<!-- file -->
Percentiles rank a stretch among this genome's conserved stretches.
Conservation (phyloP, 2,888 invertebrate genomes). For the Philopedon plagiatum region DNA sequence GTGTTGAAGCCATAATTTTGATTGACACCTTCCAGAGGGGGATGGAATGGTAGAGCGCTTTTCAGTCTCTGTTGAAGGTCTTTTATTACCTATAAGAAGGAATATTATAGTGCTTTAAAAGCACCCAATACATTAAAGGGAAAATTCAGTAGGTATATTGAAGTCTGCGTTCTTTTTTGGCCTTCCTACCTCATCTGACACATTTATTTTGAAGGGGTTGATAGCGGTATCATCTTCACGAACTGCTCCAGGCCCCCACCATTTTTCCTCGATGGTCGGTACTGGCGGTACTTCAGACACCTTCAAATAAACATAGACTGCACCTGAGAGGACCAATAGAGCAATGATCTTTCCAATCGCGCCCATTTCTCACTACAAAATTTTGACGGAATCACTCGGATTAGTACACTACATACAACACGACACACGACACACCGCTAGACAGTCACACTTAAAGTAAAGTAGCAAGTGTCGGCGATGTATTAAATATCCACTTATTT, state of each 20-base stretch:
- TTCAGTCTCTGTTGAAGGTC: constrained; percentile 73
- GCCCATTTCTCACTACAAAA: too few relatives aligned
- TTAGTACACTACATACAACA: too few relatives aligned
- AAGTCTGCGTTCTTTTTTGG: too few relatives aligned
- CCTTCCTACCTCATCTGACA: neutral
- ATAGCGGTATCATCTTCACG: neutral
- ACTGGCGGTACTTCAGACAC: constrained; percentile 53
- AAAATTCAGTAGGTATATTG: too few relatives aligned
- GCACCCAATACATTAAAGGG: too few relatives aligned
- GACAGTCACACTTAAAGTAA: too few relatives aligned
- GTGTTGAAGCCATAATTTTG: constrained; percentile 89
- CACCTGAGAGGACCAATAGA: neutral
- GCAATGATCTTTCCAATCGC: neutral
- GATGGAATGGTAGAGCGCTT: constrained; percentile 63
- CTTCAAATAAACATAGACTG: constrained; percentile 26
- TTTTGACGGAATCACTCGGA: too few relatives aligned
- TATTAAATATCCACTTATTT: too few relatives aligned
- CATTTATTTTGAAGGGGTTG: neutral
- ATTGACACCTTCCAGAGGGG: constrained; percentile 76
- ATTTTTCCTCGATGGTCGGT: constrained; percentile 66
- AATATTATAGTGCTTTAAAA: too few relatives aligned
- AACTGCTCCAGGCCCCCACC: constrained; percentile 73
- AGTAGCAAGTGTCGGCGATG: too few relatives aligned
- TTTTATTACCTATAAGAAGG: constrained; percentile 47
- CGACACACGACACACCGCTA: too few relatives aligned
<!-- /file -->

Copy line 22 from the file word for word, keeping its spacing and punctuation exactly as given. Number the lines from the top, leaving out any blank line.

- ATTTTTCCTCGATGGTCGGT: constrained; percentile 66